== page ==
A lot of holiday home owners in Spain offer their houses to let whilst they are not there. It is a way to cover the bills incurred and provides visitors with a cheaper alternative to hotels.
Buyers of these houses and apartments were lead to believe that their homes would have a high rental potential. For those situated on or near the seafront, this may be true but for many it is a struggle to find customers. There are just too many to choose from and so visitors can be picky.
The main issue for Spain is that the home rental business is largely unregulated. Houses were bought and then advertised for rent without any inspection process in place. New laws will change all that. Owners will need a licence from the local authority and will also have to meet strict conditions including regular safety inspections and hygiene certificates. They will also need to be contactable 24 hours per day in case of problems such as water leaks and power cuts. There are also a number of owners who fail to declare income on their properties and therefore do not pay taxes. Clamping down is a way of recovering lost revenue for the country.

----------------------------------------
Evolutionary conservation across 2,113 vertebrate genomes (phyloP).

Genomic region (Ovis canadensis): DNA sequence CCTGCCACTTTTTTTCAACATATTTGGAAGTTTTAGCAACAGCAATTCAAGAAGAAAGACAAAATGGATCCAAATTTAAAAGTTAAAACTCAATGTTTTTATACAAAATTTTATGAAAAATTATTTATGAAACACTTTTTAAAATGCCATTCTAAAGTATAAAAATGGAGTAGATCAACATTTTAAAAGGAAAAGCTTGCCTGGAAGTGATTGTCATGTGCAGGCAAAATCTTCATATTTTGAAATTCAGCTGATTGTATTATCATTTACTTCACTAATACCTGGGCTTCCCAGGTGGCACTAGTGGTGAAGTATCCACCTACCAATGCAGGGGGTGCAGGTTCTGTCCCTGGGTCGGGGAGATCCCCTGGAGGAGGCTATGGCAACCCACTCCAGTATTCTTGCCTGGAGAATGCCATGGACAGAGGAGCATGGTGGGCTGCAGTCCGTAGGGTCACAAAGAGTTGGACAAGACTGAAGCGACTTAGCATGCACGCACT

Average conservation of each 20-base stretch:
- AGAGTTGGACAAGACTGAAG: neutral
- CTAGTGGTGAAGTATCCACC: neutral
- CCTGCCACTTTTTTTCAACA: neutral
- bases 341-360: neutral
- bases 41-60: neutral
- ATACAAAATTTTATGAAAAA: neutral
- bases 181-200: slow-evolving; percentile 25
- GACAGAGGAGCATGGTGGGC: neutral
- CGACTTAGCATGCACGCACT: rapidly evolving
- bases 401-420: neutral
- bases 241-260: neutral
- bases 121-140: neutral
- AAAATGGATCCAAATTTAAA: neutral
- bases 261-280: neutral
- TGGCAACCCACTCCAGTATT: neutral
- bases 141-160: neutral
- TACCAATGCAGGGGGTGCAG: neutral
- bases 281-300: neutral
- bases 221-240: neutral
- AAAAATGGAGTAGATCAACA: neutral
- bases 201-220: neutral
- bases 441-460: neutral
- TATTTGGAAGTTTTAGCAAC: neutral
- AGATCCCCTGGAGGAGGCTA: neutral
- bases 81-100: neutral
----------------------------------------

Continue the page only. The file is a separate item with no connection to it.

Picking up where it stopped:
The fear for many owners is that the bureaucratic processes in Spain are ponderous requiring lots of complicated form filling and stamping. The obstacles may to too great for many who will want to try and sell rather than struggle with the local town hall. Of course, this is a Catch 22 situation because the market is already flooded with homes and prices have slumped by up to 50% since 2007.
Hotel owners are rubbing their hands with glee at the prospect of more bookings. The truth is that many will look at other cheaper destinations rather than pay the price of a hotel room. The result of the new legislation could well mean that there will be fewer visitors to the country.
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